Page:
(Robert Louis Stevenson, letter to Richard Harding Davis, 1889)
In composing, as a general rule, run your pen through every other word you have written; you have no idea what vigour it will give your style.
(Sydney Smith, quoted by Saba Holland in A Memoir of the Reverend Sydney Smith, 1855)
I also realized when I looked at a list of Trollope's novels, that I have read very little of his work. So, I downloaded Barchester Towers to take on my vacation next week. (Note that many of Trollope's books are free, or extremely cheap, in digital form through Amazon. You may click on the book title to go to the Amazon page.)
I think that most of us would agree that writers absolutely have to be readers. And as Trollope says, "The habit of reading is the only enjoyment in which there is no alloy; it lasts when all other pleasures fade."
So, I hope everyone has a productive week. I am still in art making mode today, but I feel the switch to reader/writer/traveler is about to happen as I clean up my studio and put everything back in its place. I will close this section of my blog today with a few final words from Trollope, which I choose to interpret as a reminder that ultimately we must be realistic, we must be kind to ourselves and do the best we can:
Not the End
Sharing is Caring
Come to me.
or has never left.
within the formless,
beckoning to shadow.
Within this serene and silver shade is a space for your truth.
These arms, this unseen heart will hold a place for speaking the unspoken.
Fill the shadow-embrace with your truth.
Tell me your story.
Still Not the End...
1. Write the poem or song first. It will be much easier to write the title once you already know what you said and what you want to communicate. Read through it again or skim it before working on the title.
2. What is the tone of the poem or song? If this is a serious or sad poem or song, don't be too silly or off-the-wall with your title. If it is joking song or poem , meant to be funny or a little strange, it's ok to title it in a different manner. But the title should match the tone of the song or poem.
3. Pull out a few keywords that sum up your poem or song. After you have your keywords, brainstorm some ideas around them. Do the words fit together? Are they jarringly different? Do they remind you of another word that sums up the whole idea? Spend a few minutes brainstorming. Maybe one or more of the words can be a title.
4. Avoid cliches. Your poem or song may be about love or hate, anger or sandess as a lot of creative works are, but art is about expressing those ideas in a new way that calls out to the reader. If you want to express one of those ideas in your title, then try to think of synonyms.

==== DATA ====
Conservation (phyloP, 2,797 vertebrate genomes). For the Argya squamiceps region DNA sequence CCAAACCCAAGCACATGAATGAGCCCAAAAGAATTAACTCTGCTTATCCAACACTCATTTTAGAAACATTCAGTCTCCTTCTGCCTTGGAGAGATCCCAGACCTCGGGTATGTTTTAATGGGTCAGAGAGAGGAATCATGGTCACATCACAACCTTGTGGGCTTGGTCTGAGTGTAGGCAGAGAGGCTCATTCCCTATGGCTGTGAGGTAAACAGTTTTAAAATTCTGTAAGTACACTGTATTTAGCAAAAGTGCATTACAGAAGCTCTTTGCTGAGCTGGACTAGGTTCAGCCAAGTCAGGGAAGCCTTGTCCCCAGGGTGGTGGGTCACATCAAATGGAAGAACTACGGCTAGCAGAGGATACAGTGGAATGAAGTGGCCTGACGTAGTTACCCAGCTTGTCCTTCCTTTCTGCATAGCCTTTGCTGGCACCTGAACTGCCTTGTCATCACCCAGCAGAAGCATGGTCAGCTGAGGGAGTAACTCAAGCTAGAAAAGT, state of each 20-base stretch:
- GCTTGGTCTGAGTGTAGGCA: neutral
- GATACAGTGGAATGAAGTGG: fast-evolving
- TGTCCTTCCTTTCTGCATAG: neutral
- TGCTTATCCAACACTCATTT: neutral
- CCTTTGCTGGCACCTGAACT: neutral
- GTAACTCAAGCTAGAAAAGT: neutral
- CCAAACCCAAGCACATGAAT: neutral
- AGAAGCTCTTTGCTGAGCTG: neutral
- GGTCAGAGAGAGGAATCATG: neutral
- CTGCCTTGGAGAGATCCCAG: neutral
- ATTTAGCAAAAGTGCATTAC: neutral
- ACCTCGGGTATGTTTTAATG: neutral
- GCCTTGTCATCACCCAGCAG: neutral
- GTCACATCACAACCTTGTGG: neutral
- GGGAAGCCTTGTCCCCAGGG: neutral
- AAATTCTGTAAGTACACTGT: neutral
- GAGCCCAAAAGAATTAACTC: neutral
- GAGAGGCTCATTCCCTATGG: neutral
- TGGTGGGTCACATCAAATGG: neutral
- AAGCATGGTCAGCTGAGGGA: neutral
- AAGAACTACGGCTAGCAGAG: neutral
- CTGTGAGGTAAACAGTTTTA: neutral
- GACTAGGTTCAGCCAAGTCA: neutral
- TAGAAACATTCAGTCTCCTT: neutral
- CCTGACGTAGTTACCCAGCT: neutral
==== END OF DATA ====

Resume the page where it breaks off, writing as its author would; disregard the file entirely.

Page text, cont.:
5. Find a phrase from your poem or song that can represent the whole word, or that is particularly poignant or thought provoking.
6. Use a startling, interesting, beautiful or surprising image that can represent the work. It doesn't have to directly reflect the work but it should be related.
7. Think of images that are the opposite of your work and think if they can be made negative to show an interesting contrast for your poem or song's title.
8. Try some clever word play for your title such as a double entendre or word or words with a double meaning that could apply to your paper.
9. Ask someone else for help if you are still having trouble. Have them read over your song or poem and ask what strikes them.
10. If there is a repeating verse,that is always another option for a title.
I also came across this helpful article: "Expanding Your Poem with a Great Title." (Click on the title to read.)
Other places to look for discussion regarding titles:
Ted Kooser's Poetry Repair Manual, which is a terrific book. Unfortunately I could not put my hands on it today. It is probably under my bed, or in the closet, or who knows where writing books hide...
The Portable Poetry Workshop by Jack Myers. (Another book I am packing for my trip.) Here is a list of the many types of titles Myers identifies: (There is so much to look at here. I have provided very brief explanations of each type, but we will want to discuss these further in the near future.)
The self-evident title-what the poem is obviously about.
The literal title-calls attention to some aspect of the subject matter.
Titles taken from lines in the poem.
The formal title-names the form or genre.
The naming title-states the theme of the work.
Titles that capture a character or quality-focuses on a particular trait.
The symbolic title-raises a literal image to the connotative level.
The apostrophe-addresses someone or something.
The associative title-adds another dimension to the poem, sort of "off the page" thinking.
The layered title-contains more than one meaning which unfolds as the poem is read.
The plot title-completes the poem and supplies closure.